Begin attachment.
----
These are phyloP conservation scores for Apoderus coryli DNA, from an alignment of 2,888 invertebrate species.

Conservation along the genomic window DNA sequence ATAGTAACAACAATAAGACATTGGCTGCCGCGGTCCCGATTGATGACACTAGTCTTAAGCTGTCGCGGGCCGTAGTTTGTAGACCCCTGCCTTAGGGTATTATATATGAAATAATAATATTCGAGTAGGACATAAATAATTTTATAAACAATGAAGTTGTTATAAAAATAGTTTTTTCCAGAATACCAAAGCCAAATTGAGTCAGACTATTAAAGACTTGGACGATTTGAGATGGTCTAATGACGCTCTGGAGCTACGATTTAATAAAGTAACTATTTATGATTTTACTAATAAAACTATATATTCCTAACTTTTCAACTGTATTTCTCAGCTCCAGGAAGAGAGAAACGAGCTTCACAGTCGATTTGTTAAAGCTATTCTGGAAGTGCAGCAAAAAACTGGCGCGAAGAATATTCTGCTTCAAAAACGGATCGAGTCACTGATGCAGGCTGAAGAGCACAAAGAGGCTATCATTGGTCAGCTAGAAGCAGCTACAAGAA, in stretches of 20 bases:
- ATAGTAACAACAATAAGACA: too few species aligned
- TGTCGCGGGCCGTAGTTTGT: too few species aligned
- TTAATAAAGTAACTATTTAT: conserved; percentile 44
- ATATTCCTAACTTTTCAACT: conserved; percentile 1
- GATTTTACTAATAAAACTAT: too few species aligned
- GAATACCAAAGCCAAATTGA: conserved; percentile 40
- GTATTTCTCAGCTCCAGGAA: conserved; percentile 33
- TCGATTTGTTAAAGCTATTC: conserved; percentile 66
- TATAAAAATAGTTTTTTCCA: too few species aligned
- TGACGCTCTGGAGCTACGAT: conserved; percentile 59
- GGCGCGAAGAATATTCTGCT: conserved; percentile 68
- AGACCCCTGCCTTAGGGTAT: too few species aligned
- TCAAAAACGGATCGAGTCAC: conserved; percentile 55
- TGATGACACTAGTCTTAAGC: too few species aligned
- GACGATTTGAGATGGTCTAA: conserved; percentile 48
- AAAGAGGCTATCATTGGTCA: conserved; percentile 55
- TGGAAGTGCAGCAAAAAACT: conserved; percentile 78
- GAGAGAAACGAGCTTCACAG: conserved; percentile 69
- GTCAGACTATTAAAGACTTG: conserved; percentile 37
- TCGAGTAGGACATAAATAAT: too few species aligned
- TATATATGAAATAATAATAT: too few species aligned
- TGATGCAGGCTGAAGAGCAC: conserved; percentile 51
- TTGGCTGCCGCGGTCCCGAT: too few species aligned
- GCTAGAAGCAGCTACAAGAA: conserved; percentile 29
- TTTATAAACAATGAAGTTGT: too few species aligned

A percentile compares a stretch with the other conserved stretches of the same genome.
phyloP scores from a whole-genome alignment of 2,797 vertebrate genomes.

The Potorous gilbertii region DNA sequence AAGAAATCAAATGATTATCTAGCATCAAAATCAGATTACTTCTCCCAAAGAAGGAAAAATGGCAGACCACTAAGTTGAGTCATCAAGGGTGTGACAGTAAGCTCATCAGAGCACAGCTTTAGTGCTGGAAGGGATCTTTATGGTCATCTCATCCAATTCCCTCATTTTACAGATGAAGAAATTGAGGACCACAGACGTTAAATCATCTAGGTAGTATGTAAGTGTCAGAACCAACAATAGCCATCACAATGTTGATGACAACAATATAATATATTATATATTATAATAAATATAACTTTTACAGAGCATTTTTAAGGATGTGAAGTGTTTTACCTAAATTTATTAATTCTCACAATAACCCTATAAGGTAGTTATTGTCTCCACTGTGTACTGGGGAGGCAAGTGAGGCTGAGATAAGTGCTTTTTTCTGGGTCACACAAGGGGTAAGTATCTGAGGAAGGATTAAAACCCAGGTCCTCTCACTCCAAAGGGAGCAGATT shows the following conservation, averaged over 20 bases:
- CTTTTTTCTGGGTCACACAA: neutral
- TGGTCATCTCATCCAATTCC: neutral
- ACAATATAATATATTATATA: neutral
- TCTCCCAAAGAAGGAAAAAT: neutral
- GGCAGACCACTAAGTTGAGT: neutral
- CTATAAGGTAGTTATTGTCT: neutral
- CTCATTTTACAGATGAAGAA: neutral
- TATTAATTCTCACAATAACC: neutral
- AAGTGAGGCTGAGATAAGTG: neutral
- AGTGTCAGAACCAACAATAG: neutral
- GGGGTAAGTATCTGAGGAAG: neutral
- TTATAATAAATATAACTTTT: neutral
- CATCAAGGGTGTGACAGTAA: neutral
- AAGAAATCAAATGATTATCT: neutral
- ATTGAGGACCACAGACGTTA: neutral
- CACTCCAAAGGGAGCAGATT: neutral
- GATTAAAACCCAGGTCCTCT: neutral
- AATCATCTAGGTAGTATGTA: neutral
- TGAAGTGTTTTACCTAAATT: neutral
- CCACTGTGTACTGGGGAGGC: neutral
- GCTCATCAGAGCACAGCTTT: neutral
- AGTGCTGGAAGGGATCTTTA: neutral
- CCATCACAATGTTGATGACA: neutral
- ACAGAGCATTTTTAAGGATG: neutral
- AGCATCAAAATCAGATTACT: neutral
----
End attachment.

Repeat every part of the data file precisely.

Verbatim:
These are phyloP conservation scores for Apoderus coryli DNA, from an alignment of 2,888 invertebrate species.

Conservation along the genomic window DNA sequence ATAGTAACAACAATAAGACATTGGCTGCCGCGGTCCCGATTGATGACACTAGTCTTAAGCTGTCGCGGGCCGTAGTTTGTAGACCCCTGCCTTAGGGTATTATATATGAAATAATAATATTCGAGTAGGACATAAATAATTTTATAAACAATGAAGTTGTTATAAAAATAGTTTTTTCCAGAATACCAAAGCCAAATTGAGTCAGACTATTAAAGACTTGGACGATTTGAGATGGTCTAATGACGCTCTGGAGCTACGATTTAATAAAGTAACTATTTATGATTTTACTAATAAAACTATATATTCCTAACTTTTCAACTGTATTTCTCAGCTCCAGGAAGAGAGAAACGAGCTTCACAGTCGATTTGTTAAAGCTATTCTGGAAGTGCAGCAAAAAACTGGCGCGAAGAATATTCTGCTTCAAAAACGGATCGAGTCACTGATGCAGGCTGAAGAGCACAAAGAGGCTATCATTGGTCAGCTAGAAGCAGCTACAAGAA, in stretches of 20 bases:
- ATAGTAACAACAATAAGACA: too few species aligned
- TGTCGCGGGCCGTAGTTTGT: too few species aligned
- TTAATAAAGTAACTATTTAT: conserved; percentile 44
- ATATTCCTAACTTTTCAACT: conserved; percentile 1
- GATTTTACTAATAAAACTAT: too few species aligned
- GAATACCAAAGCCAAATTGA: conserved; percentile 40
- GTATTTCTCAGCTCCAGGAA: conserved; percentile 33
- TCGATTTGTTAAAGCTATTC: conserved; percentile 66
- TATAAAAATAGTTTTTTCCA: too few species aligned
- TGACGCTCTGGAGCTACGAT: conserved; percentile 59
- GGCGCGAAGAATATTCTGCT: conserved; percentile 68
- AGACCCCTGCCTTAGGGTAT: too few species aligned
- TCAAAAACGGATCGAGTCAC: conserved; percentile 55
- TGATGACACTAGTCTTAAGC: too few species aligned
- GACGATTTGAGATGGTCTAA: conserved; percentile 48
- AAAGAGGCTATCATTGGTCA: conserved; percentile 55
- TGGAAGTGCAGCAAAAAACT: conserved; percentile 78
- GAGAGAAACGAGCTTCACAG: conserved; percentile 69
- GTCAGACTATTAAAGACTTG: conserved; percentile 37
- TCGAGTAGGACATAAATAAT: too few species aligned
- TATATATGAAATAATAATAT: too few species aligned
- TGATGCAGGCTGAAGAGCAC: conserved; percentile 51
- TTGGCTGCCGCGGTCCCGAT: too few species aligned
- GCTAGAAGCAGCTACAAGAA: conserved; percentile 29
- TTTATAAACAATGAAGTTGT: too few species aligned

A percentile compares a stretch with the other conserved stretches of the same genome.
phyloP scores from a whole-genome alignment of 2,797 vertebrate genomes.

The Potorous gilbertii region DNA sequence AAGAAATCAAATGATTATCTAGCATCAAAATCAGATTACTTCTCCCAAAGAAGGAAAAATGGCAGACCACTAAGTTGAGTCATCAAGGGTGTGACAGTAAGCTCATCAGAGCACAGCTTTAGTGCTGGAAGGGATCTTTATGGTCATCTCATCCAATTCCCTCATTTTACAGATGAAGAAATTGAGGACCACAGACGTTAAATCATCTAGGTAGTATGTAAGTGTCAGAACCAACAATAGCCATCACAATGTTGATGACAACAATATAATATATTATATATTATAATAAATATAACTTTTACAGAGCATTTTTAAGGATGTGAAGTGTTTTACCTAAATTTATTAATTCTCACAATAACCCTATAAGGTAGTTATTGTCTCCACTGTGTACTGGGGAGGCAAGTGAGGCTGAGATAAGTGCTTTTTTCTGGGTCACACAAGGGGTAAGTATCTGAGGAAGGATTAAAACCCAGGTCCTCTCACTCCAAAGGGAGCAGATT shows the following conservation, averaged over 20 bases:
- CTTTTTTCTGGGTCACACAA: neutral
- TGGTCATCTCATCCAATTCC: neutral
- ACAATATAATATATTATATA: neutral
- TCTCCCAAAGAAGGAAAAAT: neutral
- GGCAGACCACTAAGTTGAGT: neutral
- CTATAAGGTAGTTATTGTCT: neutral
- CTCATTTTACAGATGAAGAA: neutral
- TATTAATTCTCACAATAACC: neutral
- AAGTGAGGCTGAGATAAGTG: neutral
- AGTGTCAGAACCAACAATAG: neutral
- GGGGTAAGTATCTGAGGAAG: neutral
- TTATAATAAATATAACTTTT: neutral
- CATCAAGGGTGTGACAGTAA: neutral
- AAGAAATCAAATGATTATCT: neutral
- ATTGAGGACCACAGACGTTA: neutral
- CACTCCAAAGGGAGCAGATT: neutral
- GATTAAAACCCAGGTCCTCT: neutral
- AATCATCTAGGTAGTATGTA: neutral
- TGAAGTGTTTTACCTAAATT: neutral
- CCACTGTGTACTGGGGAGGC: neutral
- GCTCATCAGAGCACAGCTTT: neutral
- AGTGCTGGAAGGGATCTTTA: neutral
- CCATCACAATGTTGATGACA: neutral
- ACAGAGCATTTTTAAGGATG: neutral
- AGCATCAAAATCAGATTACT: neutral